Recurrent and De Novo FSGS Following Kidney Transplantation

Atlas Fogo et al Collapsing Glomerulopathy Fig 2 Fig 2 from Fogo et al AJKD, © National Kidney Foundation.
Atlas Fogo et al Collapsing Glomerulopathy Fig 2

Fig 2 from Fogo et al AJKD, © National Kidney Foundation.

Recurrent FSGS

  • Incidence: 20-40%
  • Risk factors: Childhood onset, rapid progression, recurrence of FSGS in prior transplant
  • Clinical Features: Nephrotic syndrome within weeks after transplantation.  Also, can have hematuria, hypertension, and AKI
  • Treatment: Plasmapheresis, CNIs, Cyclophosphamide, Rituximab, and in some cases galactose
  • Prognosis: 20% of transplant recipients experience recurrence-related graft loss after 5-10 years

De Novo FSGS

  • Incidence: 10-20%
  • Risk factors: Long-standing chronic vascular damage, allografts with severe vascular disease, grafts with chronic transplant GN, chronic CNI toxicity, viral infections such as hepatitis B, C, parvovirus B19, EBV and CMV, mTOR inhibitors
  • Clinical features: Similar to recurrent FSGS
  • Treatment: Treat secondary cause; if idiopathic, steroids, cyclophosphamide, IVIg, plasmapheresis, rituximab, cyclosporine, and possibly galactose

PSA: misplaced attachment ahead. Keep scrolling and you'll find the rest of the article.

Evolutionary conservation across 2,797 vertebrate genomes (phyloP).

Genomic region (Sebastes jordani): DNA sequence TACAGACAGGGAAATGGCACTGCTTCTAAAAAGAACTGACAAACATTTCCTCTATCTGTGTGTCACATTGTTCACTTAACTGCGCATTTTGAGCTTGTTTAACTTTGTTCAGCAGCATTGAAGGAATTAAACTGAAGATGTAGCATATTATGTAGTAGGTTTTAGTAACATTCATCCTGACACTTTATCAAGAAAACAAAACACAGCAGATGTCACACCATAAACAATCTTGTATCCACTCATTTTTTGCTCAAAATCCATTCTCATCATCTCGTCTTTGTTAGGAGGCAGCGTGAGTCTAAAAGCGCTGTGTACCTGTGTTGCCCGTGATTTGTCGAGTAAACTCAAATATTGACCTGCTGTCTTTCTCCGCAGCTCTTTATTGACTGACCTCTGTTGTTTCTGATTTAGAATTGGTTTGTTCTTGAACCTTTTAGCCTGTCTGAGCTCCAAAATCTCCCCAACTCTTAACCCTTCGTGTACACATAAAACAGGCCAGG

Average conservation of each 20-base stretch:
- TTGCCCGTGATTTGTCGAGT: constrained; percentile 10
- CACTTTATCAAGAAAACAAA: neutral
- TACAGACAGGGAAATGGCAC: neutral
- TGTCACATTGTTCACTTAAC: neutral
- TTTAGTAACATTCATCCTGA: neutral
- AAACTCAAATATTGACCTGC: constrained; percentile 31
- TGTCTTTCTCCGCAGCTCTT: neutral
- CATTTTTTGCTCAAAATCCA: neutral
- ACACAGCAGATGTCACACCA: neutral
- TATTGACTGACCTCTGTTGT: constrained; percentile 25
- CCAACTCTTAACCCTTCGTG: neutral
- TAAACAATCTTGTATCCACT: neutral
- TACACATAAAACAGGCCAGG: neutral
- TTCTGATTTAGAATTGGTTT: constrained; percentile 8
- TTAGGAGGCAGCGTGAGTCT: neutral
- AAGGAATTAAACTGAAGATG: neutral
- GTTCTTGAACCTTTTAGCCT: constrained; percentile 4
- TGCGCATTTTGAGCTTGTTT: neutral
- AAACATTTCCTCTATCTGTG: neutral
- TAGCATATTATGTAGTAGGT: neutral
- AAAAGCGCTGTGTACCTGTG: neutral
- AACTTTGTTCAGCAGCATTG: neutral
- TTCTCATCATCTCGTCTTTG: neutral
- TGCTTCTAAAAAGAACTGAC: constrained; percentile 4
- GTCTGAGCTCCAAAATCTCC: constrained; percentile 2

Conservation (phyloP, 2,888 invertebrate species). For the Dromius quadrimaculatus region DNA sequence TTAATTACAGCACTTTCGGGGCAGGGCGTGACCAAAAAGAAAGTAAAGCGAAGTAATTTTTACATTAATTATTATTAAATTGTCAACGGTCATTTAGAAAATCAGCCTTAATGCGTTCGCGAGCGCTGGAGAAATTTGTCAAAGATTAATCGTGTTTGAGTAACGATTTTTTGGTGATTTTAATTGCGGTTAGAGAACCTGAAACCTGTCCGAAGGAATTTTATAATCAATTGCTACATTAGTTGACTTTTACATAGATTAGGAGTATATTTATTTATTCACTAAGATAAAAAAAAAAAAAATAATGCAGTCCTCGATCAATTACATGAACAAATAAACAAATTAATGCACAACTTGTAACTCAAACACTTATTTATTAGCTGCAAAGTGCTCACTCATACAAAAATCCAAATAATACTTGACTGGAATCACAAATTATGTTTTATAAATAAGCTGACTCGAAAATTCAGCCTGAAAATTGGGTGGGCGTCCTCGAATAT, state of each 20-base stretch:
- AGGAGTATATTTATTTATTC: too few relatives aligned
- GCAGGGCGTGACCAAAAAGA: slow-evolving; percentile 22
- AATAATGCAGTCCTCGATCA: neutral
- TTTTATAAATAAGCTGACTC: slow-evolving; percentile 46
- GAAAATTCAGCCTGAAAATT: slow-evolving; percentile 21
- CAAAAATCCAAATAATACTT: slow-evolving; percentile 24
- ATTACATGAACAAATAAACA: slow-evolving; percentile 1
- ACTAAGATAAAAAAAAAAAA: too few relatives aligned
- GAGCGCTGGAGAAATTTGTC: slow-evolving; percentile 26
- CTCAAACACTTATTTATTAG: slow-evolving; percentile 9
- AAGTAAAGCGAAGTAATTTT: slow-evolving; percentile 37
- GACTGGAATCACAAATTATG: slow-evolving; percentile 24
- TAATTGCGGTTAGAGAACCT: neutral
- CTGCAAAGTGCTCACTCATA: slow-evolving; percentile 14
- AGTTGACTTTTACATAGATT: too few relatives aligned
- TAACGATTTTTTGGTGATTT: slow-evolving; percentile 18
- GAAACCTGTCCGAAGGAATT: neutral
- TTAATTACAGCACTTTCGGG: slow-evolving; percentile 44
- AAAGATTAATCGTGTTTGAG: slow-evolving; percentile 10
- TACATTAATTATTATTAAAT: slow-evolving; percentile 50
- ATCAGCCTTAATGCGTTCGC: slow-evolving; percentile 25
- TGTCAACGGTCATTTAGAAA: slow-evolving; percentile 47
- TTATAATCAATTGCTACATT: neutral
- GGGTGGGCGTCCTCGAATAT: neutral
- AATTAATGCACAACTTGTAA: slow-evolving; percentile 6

• Prognosis: 40% at 5 years graft survival after diagnosis.

De Novo Collapsing Glomerulopathy           

  • Incidence: 0.6% of kidney allografts
  • Risk factors:  HIV infected individuals, Parvovirus B19, mTOR inhibitors, HTLV-1 virus, pamidronate use, and ischemic/adaptive form of podocytopathy leading to FSGS
  • Clinical features: Rapidly progressive nephrotic syndrome
  • Treatment: Similar to above forms of FSGS
  • Prognosis: 50% allograft loss, and median graft survival in the largest series is 38 weeks from time of biopsy.

Dr. Kenar Jhaveri
AJKD Blog Editor

To view the related installments on FSGS (freely available), please visit the Atlas of Renal Pathology II at AJKD.org.

1 Comment on Recurrent and De Novo FSGS Following Kidney Transplantation

  1. Thanks

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